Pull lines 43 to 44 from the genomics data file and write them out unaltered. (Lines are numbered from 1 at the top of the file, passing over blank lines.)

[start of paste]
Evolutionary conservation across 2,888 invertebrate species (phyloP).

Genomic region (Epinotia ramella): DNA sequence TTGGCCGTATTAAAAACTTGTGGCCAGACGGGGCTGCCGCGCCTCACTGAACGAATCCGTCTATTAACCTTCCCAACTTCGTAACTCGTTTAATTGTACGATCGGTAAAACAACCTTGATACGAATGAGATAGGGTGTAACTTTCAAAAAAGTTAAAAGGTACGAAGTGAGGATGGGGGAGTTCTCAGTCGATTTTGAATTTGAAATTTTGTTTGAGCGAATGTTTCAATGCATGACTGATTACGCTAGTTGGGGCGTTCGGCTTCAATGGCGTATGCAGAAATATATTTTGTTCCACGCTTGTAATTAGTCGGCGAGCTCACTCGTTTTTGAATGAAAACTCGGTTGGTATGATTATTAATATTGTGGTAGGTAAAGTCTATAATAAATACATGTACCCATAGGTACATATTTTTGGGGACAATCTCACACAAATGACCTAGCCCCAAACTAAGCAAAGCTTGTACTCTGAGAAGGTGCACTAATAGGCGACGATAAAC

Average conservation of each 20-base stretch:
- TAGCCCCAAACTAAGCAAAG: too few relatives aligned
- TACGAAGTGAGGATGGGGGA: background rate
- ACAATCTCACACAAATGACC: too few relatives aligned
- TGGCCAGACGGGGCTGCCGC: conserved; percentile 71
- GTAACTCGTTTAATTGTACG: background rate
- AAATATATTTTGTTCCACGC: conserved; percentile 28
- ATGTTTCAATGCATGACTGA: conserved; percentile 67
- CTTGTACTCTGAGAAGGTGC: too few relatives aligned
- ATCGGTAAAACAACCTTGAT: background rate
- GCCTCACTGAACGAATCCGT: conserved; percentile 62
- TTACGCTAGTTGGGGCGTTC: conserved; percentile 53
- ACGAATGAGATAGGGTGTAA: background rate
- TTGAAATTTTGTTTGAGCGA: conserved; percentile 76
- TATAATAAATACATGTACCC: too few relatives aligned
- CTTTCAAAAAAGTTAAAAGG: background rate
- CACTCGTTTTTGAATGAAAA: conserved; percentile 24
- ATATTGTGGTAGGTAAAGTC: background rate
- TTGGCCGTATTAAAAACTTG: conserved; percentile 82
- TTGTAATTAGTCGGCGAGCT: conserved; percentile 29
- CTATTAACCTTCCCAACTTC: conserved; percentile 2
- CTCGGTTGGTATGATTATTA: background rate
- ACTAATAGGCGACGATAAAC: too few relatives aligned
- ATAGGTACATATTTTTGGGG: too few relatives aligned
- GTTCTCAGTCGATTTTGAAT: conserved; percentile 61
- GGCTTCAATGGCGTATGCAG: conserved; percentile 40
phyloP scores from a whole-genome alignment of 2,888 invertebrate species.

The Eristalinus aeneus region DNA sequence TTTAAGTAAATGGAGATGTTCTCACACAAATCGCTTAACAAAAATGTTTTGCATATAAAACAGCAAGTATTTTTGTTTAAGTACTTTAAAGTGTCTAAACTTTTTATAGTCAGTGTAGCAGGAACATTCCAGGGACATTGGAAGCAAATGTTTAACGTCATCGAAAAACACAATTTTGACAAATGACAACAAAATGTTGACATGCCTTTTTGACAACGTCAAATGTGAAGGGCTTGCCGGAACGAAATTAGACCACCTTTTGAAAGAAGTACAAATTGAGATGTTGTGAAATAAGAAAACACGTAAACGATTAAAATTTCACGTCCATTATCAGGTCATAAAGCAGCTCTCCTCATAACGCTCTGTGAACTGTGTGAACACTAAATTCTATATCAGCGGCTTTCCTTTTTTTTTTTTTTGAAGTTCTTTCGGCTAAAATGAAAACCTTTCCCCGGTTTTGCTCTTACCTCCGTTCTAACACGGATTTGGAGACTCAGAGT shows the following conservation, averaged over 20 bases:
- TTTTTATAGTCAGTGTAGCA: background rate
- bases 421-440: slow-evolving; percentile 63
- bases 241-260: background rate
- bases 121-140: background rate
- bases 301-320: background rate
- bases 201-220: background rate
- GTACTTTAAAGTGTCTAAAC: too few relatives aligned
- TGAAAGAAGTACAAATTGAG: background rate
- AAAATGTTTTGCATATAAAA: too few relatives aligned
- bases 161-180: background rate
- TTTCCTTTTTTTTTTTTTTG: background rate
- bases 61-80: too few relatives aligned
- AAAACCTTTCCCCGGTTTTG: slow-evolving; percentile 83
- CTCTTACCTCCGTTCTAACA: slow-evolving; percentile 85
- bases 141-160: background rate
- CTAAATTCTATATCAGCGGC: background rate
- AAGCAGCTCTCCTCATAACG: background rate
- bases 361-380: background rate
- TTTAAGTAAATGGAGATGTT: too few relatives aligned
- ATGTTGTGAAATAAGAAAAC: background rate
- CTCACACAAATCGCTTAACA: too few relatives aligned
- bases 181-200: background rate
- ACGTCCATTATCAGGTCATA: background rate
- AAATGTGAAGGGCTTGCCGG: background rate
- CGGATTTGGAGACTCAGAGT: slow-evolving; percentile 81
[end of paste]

- AAAACCTTTCCCCGGTTTTG: slow-evolving; percentile 83
- CTCTTACCTCCGTTCTAACA: slow-evolving; percentile 85